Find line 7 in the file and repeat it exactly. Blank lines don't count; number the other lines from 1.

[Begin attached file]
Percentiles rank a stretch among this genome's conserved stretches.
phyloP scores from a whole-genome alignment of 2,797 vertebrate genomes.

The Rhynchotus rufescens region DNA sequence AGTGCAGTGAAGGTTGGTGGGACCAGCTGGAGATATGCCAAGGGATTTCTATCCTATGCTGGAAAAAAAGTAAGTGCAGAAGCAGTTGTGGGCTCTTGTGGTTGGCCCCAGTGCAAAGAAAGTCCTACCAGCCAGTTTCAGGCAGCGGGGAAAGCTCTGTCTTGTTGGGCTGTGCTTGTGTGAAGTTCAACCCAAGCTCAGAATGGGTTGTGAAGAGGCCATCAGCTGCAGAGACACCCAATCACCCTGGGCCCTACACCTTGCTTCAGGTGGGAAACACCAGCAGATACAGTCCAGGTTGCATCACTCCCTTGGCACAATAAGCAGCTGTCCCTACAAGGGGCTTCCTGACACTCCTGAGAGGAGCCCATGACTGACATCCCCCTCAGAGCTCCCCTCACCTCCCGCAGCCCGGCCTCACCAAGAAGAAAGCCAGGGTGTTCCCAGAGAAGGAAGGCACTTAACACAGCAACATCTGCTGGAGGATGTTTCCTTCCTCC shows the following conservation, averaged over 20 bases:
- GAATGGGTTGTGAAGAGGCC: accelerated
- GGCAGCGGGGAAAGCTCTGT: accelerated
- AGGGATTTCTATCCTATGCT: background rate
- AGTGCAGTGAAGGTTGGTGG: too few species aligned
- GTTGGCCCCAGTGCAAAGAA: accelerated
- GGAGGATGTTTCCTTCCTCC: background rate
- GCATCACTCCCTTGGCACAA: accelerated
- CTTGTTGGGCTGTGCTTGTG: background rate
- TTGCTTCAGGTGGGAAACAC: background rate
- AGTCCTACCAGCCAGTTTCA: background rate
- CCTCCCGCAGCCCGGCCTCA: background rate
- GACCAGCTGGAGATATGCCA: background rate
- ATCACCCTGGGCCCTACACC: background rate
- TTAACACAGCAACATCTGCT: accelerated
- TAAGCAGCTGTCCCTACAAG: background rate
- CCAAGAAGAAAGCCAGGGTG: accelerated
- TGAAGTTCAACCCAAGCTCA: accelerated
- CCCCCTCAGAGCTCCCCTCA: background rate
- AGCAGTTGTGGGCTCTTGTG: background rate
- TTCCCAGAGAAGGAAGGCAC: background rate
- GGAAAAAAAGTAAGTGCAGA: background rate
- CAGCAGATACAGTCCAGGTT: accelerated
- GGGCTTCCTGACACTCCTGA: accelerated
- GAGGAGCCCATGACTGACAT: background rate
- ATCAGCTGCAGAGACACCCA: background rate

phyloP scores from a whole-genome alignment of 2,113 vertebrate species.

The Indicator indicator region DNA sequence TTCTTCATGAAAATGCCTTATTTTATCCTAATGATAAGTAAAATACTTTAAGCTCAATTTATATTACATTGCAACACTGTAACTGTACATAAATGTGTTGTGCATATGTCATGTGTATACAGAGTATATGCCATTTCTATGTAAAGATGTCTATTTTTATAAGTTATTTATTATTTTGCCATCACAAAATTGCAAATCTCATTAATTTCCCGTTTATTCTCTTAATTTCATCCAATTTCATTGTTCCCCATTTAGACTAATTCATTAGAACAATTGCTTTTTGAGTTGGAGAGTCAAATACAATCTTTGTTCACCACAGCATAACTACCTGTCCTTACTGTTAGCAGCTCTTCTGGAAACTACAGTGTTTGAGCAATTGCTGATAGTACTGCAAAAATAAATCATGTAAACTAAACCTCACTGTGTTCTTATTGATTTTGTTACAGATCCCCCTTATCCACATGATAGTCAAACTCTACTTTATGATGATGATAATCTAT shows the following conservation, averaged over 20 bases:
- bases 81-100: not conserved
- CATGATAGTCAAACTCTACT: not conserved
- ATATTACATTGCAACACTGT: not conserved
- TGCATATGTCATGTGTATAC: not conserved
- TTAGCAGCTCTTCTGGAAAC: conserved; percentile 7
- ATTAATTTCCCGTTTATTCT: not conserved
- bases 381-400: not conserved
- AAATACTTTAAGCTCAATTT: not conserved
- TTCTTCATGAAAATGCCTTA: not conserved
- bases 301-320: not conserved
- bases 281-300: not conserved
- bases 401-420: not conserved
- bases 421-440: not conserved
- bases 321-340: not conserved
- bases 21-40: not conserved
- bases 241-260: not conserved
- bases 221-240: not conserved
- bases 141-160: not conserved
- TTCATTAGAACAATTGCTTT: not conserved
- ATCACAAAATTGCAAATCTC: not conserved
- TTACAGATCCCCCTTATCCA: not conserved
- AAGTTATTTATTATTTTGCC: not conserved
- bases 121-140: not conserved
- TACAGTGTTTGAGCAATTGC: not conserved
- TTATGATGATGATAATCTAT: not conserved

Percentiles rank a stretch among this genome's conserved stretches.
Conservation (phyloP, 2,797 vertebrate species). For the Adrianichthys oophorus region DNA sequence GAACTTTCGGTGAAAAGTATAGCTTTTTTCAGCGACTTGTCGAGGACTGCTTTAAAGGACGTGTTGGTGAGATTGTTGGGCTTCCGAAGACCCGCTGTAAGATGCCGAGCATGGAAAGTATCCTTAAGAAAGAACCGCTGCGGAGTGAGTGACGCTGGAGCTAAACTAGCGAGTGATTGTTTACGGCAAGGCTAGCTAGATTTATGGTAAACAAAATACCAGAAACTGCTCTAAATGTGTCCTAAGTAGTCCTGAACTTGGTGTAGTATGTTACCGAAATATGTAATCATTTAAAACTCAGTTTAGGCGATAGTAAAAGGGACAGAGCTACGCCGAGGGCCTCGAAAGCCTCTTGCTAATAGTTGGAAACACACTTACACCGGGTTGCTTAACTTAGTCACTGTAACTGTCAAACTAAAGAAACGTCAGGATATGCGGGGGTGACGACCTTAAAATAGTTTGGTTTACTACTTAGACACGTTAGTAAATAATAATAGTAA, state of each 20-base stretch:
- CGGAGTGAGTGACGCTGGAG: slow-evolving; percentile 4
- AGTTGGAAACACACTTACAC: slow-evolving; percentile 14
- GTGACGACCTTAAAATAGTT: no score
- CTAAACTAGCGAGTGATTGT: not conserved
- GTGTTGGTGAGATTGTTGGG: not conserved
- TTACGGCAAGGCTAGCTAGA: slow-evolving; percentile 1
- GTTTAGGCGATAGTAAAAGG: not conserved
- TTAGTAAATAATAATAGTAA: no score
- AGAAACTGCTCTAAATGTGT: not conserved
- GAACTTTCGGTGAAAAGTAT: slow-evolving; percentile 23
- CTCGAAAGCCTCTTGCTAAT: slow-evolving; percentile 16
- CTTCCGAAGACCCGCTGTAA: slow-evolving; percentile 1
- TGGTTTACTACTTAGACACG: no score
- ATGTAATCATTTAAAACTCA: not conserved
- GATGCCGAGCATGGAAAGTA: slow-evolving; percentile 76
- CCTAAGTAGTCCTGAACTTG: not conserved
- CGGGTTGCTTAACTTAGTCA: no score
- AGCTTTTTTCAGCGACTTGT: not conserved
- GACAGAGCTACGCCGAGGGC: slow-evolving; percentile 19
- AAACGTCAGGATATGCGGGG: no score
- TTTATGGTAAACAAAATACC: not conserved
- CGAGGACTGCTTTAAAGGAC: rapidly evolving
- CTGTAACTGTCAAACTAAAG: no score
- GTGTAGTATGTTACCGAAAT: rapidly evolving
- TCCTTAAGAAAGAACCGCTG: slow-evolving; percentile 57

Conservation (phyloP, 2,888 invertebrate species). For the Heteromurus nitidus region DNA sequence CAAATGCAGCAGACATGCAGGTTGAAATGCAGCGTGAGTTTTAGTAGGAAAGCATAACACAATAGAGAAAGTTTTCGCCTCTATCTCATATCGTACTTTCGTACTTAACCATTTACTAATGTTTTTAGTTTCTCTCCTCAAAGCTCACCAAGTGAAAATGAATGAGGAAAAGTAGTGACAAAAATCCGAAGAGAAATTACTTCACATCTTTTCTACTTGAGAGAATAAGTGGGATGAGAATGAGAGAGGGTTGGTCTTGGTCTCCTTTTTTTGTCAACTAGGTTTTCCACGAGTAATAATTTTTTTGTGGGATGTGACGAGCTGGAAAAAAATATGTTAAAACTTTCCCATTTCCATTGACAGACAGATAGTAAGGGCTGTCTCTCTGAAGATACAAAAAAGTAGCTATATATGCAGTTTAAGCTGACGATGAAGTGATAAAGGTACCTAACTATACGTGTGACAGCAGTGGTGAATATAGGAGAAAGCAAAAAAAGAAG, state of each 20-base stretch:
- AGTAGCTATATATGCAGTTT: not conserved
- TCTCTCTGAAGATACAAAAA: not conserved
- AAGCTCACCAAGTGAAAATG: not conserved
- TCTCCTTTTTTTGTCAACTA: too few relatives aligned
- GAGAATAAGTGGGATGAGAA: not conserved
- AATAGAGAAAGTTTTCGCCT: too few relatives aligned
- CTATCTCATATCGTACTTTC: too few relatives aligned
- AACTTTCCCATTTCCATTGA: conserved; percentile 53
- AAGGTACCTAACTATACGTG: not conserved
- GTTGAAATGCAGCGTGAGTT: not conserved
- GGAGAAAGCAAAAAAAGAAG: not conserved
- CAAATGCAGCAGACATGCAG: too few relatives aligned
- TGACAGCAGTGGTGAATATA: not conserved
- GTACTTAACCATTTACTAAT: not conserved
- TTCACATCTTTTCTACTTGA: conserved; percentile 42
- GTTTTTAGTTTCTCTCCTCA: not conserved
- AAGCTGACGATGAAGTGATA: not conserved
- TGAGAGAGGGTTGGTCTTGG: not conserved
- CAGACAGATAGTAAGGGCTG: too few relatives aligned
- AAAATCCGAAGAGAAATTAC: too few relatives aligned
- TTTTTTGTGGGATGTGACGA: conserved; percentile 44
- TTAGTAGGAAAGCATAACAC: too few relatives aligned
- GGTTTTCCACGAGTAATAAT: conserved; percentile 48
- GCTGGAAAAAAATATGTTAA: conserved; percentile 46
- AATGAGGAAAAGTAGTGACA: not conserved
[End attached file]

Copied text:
- AGTGCAGTGAAGGTTGGTGG: too few species aligned